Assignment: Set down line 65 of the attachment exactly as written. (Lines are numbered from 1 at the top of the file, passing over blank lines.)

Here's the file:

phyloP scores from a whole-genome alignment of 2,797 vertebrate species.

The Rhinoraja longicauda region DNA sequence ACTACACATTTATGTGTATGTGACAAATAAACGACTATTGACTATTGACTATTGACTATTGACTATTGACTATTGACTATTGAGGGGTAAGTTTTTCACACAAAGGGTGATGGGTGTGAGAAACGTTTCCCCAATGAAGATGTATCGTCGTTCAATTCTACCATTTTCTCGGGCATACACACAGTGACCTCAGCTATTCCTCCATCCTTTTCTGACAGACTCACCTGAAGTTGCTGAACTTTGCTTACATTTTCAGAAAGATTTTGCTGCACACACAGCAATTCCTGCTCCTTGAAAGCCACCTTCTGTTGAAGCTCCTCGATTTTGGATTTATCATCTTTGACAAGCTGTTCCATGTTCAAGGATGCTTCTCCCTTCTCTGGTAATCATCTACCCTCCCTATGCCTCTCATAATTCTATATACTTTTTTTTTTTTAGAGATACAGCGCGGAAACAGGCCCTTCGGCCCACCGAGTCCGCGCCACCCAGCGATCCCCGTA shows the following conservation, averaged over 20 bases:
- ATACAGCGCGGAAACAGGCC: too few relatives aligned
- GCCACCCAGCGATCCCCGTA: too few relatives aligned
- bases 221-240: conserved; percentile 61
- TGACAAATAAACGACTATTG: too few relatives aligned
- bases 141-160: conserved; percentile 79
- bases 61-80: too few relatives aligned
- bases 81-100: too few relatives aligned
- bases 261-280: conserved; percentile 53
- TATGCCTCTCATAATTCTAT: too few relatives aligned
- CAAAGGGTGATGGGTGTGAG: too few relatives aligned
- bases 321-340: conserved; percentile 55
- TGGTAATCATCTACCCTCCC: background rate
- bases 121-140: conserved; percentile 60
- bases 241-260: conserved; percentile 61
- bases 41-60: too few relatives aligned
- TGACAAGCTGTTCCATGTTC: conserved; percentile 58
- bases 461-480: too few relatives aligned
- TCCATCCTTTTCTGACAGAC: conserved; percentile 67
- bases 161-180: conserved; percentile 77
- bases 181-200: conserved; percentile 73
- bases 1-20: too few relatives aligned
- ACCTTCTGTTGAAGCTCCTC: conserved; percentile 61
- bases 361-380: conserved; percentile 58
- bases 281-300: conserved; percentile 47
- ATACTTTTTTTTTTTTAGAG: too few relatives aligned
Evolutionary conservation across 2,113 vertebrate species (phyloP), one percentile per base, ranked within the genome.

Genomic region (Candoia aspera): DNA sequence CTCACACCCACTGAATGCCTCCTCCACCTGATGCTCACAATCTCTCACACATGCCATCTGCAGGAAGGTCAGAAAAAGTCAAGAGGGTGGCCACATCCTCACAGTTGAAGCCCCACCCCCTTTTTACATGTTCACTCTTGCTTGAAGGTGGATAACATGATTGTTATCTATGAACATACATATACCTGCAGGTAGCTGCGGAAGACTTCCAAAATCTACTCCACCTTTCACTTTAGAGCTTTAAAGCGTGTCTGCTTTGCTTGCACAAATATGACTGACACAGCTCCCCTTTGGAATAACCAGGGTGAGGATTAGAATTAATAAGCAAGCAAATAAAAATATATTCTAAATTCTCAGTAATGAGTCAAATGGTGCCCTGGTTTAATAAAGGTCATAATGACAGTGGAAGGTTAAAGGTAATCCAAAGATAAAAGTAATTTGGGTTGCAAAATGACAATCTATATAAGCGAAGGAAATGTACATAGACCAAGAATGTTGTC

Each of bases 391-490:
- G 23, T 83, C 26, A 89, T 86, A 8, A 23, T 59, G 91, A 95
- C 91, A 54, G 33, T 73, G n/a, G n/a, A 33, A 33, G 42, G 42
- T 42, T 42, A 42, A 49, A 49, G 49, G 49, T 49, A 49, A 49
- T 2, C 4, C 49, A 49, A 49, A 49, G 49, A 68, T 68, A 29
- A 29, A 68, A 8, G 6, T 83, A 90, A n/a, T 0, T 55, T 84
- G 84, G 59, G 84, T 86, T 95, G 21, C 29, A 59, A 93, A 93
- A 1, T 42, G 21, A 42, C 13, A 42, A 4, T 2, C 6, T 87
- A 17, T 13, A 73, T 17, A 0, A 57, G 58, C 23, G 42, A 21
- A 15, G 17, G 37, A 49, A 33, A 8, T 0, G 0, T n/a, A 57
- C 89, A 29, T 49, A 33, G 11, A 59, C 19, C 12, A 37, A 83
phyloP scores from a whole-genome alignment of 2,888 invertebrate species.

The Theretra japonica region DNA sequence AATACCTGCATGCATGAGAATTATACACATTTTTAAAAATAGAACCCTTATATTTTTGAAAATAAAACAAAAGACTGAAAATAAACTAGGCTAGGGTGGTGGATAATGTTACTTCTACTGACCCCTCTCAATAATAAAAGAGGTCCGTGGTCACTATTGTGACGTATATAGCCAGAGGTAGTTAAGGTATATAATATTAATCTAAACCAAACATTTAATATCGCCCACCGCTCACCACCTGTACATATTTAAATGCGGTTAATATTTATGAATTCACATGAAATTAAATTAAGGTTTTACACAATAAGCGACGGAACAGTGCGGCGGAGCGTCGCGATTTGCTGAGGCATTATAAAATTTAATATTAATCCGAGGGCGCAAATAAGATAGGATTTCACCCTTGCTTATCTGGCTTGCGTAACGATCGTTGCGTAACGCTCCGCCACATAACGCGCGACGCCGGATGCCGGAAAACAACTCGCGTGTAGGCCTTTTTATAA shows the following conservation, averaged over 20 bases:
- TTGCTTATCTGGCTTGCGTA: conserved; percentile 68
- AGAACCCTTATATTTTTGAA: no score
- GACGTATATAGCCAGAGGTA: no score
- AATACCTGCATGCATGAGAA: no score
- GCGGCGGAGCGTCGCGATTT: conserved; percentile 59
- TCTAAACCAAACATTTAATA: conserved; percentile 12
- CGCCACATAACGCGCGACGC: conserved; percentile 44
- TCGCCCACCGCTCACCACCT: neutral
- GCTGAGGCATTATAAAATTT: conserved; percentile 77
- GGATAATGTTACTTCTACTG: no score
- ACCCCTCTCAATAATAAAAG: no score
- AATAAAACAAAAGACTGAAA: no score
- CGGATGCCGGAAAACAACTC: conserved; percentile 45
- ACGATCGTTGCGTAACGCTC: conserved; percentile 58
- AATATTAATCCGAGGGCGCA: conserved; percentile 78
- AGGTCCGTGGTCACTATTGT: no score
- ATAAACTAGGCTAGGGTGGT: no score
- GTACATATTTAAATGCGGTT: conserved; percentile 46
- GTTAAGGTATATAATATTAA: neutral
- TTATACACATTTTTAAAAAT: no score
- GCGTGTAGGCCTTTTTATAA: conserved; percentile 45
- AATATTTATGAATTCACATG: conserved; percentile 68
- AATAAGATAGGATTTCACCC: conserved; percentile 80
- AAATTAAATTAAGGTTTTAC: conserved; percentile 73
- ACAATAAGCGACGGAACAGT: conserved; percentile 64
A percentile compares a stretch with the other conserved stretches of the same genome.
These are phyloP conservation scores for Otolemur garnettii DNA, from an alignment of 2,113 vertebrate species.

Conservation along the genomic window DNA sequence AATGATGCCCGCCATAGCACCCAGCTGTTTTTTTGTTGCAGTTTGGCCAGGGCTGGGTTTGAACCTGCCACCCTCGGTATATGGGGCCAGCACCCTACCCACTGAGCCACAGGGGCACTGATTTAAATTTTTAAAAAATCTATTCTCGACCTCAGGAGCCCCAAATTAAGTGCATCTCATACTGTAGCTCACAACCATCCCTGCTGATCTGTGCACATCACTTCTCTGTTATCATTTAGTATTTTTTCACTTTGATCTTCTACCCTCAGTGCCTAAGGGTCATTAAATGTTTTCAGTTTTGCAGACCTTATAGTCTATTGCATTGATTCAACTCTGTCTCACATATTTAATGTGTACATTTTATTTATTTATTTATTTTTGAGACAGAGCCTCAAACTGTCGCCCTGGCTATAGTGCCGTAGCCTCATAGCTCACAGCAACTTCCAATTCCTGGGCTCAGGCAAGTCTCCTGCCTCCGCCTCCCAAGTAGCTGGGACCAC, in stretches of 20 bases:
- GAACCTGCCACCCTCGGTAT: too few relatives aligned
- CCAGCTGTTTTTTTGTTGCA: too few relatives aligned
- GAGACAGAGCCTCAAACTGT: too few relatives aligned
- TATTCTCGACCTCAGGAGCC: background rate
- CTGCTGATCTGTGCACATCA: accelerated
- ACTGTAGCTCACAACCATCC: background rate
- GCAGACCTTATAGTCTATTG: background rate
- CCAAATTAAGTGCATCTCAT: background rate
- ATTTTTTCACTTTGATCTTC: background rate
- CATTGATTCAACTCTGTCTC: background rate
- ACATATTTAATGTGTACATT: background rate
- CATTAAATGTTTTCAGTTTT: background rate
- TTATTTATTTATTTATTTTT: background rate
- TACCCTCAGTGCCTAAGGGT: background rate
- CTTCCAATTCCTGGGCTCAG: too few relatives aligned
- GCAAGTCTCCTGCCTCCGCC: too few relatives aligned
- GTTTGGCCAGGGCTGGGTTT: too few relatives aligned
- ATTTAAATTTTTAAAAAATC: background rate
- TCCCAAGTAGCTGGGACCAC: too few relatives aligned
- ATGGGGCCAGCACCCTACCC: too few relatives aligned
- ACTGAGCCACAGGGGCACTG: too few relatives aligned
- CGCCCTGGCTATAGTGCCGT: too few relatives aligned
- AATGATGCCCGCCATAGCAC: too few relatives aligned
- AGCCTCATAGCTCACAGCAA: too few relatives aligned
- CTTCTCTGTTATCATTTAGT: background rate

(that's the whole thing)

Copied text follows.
- AATAAGATAGGATTTCACCC: conserved; percentile 80